Reviewed by Jane Carter
The opening scene is perfectly executed.
A man is waiting for his train home on the London Underground. The platform is crowded, and he is pleased that he is at the front of the crowd, that he will be one of the first to board the next train. He can’t react when he feels a hand near his pocket, but he is pleased that he had the wisdom to keep his wallet in his inside pocket, leaving nothing for the pickpocket to find. Then though, he is pushed, hard, from behind and he falls onto the line, in the path of an oncoming train.
It might have been assumed to be suicide, or an appalling accident, but the man survives, horribly mutilated, for long enough to say that he was pushed. And then a postcard, reproducing a painting of and angel, and several white feathers are found in his pocket …..
The investigation falls to Don Burns. Twelve months on from events at Crossbones Yard his personal life has suffered, and he has been transferred, to work for a boss who doesn’t want him and with an ambitious and resentful assistant who had wanted Don’s job. It wasn’t a good situation, but it was horrible believable.
Don asked forensic psychologist Alice Quentin, to consult on the case. She didn’t really want to get involved, but she felt that she owed Don a favour, and she could see that he needed someone in his corner.
There were more murders and the link was clear: the victims were all closely linked with the Angel Bank, the most successful, more notorious bank in the City of London.
Alice could build a profile; she could use a friend who worked with the Angel bank, and her new boyfriend, who had connections there, to find things out. She found out a great deal, but the killer seemed uncatchable.
The story follows Alice as she works with the police, meeting and evaluating key figures; as she carries out her other professional duties, especially the case of a troubled young man who may have become a little too attached to her; and as life goes on, supporting her bipolar brother, managing her difficult mother, being encouraged to be a little more sociable by her wonderful friend Lola, and running through the streets of London, to prepare for a marathon and to leave the stresses of daily life behind.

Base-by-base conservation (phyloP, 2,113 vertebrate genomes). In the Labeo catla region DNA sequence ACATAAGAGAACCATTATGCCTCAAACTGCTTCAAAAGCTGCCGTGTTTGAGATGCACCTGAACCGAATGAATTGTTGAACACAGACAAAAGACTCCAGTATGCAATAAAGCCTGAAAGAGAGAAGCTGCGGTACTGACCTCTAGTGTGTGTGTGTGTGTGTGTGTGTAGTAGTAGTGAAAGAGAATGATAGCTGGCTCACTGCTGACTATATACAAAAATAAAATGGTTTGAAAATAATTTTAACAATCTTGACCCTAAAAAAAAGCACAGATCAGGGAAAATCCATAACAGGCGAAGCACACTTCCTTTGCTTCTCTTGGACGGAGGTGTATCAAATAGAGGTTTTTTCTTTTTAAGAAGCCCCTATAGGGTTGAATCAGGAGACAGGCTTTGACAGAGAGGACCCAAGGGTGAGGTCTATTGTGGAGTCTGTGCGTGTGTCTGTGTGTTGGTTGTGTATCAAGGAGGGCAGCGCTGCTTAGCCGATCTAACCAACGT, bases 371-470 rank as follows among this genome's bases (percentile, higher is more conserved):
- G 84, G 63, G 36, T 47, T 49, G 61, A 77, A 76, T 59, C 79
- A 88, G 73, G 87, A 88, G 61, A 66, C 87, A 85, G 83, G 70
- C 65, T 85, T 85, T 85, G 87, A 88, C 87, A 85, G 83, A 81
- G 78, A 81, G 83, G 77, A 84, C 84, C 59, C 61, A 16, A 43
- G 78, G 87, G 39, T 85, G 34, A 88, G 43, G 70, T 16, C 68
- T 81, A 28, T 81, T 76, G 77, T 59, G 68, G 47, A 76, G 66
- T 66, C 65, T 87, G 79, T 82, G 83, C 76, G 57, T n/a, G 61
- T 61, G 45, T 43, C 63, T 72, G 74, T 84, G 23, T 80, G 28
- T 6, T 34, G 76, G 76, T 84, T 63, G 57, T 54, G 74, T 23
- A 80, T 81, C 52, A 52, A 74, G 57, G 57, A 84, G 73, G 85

She’s a wonderful, three-dimensional character, and I was pleased to observe a little progression, in her character and in her situation. There was a setback though, and I do hope that her creator won’t let her get trapped in a loop, or become one of these superwomen, who always knows – especially when the rest of the world thinks otherwise – and who has to go that extra mile, and put herself in danger, to sort out every last thing herself. I can’t say that’s a problem yet, but two books in I’ve seen a couple of things repeat that I hope won’t be the start of a continuing pattern.
What I did appreciate is that, after setting things up in her first book, the author made Alice’s personal life the backdrop, rather than the main story. The balance was right, and that is something that goes wrong far too often in crime fiction series.
The characterisation – of the city and of its people – was wonderful. And the story was compelling. There was a startling twist near the end, then a wonderful red herring, and the end itself – and the identity of the killer – was a complete surprise. But it made perfect sense
The plot worked beautifully, with my only real issue being the author’s occasional use of crime fiction cliché. Some crime writers need them, but crime writers who write as well and understand psychology as well as Kate Rhodes does don’t!
That was a very small issue, and it didn’t spoil the story at all.
It was a story that left me eagerly anticipating the next one ……
Jane Carter lives on the Cornish coast with a lot of books and one small, brown dog. She blogs at ‘Fleur in her World’ (http://fleurfisher.wordpress.com).
Kate Rhodes, A Killing of Angels. (Mullholland Books: London, 2014). 978-1444738803, 352 pp., paperback.